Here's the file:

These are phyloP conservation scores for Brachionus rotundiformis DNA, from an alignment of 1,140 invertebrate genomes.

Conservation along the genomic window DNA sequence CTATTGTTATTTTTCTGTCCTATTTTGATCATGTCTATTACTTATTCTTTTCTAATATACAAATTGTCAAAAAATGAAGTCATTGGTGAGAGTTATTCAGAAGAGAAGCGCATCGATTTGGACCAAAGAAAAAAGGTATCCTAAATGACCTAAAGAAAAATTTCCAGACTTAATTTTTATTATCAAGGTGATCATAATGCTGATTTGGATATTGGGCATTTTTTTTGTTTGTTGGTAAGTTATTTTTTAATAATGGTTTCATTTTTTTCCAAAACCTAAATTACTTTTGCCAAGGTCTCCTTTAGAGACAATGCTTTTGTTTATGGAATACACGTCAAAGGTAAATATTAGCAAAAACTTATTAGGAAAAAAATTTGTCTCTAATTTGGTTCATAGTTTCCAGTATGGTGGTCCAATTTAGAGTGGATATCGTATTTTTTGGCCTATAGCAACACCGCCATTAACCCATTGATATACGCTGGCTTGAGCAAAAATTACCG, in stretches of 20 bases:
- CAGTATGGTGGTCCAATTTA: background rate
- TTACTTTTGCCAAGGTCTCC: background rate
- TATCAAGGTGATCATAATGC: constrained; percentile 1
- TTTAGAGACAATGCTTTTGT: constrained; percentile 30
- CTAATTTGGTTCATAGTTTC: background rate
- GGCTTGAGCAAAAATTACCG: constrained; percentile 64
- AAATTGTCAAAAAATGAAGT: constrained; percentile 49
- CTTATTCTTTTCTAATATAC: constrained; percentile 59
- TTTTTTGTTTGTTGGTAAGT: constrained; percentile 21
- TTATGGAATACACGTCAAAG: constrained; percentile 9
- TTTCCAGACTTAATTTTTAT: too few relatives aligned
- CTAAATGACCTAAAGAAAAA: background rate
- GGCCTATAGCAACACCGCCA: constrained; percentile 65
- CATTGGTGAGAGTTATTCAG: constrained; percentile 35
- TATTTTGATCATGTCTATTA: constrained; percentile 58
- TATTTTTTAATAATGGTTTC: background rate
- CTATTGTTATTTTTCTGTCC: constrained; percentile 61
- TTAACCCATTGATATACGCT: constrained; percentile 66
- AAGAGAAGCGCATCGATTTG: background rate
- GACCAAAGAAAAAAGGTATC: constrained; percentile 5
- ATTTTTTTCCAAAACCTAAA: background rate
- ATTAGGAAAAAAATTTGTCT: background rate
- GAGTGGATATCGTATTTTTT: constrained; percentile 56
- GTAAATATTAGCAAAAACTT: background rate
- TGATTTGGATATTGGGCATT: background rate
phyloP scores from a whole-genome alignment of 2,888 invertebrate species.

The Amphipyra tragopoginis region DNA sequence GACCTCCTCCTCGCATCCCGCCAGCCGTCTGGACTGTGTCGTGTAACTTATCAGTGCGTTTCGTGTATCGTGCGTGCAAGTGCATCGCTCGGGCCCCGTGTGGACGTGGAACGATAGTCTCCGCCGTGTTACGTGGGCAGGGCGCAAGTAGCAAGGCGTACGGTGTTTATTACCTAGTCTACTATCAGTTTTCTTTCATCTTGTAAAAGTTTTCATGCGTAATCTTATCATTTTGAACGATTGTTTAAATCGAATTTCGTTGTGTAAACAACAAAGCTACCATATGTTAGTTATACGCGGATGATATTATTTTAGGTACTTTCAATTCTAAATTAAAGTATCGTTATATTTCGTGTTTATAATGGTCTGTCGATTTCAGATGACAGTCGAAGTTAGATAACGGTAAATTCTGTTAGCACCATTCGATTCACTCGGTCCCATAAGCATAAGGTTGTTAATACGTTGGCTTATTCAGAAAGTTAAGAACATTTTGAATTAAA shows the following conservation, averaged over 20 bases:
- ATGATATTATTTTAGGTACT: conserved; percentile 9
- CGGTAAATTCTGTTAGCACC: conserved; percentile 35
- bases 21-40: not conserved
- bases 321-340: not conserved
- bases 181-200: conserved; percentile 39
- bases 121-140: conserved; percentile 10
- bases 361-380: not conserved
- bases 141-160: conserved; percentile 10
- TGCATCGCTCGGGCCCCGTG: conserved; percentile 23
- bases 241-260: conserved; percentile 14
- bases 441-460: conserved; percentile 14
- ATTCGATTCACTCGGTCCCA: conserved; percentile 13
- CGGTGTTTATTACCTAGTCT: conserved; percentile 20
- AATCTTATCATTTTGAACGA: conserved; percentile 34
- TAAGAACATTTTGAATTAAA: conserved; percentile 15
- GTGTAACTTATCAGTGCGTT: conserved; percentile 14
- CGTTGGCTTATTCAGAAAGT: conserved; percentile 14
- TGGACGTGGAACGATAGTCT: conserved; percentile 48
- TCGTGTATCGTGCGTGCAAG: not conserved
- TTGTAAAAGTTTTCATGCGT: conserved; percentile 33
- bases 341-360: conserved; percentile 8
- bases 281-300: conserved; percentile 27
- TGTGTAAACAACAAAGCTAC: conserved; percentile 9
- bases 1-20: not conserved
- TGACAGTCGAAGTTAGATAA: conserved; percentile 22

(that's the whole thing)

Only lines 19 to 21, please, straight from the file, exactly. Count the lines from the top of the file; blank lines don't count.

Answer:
- CTATTGTTATTTTTCTGTCC: constrained; percentile 61
- TTAACCCATTGATATACGCT: constrained; percentile 66
- AAGAGAAGCGCATCGATTTG: background rate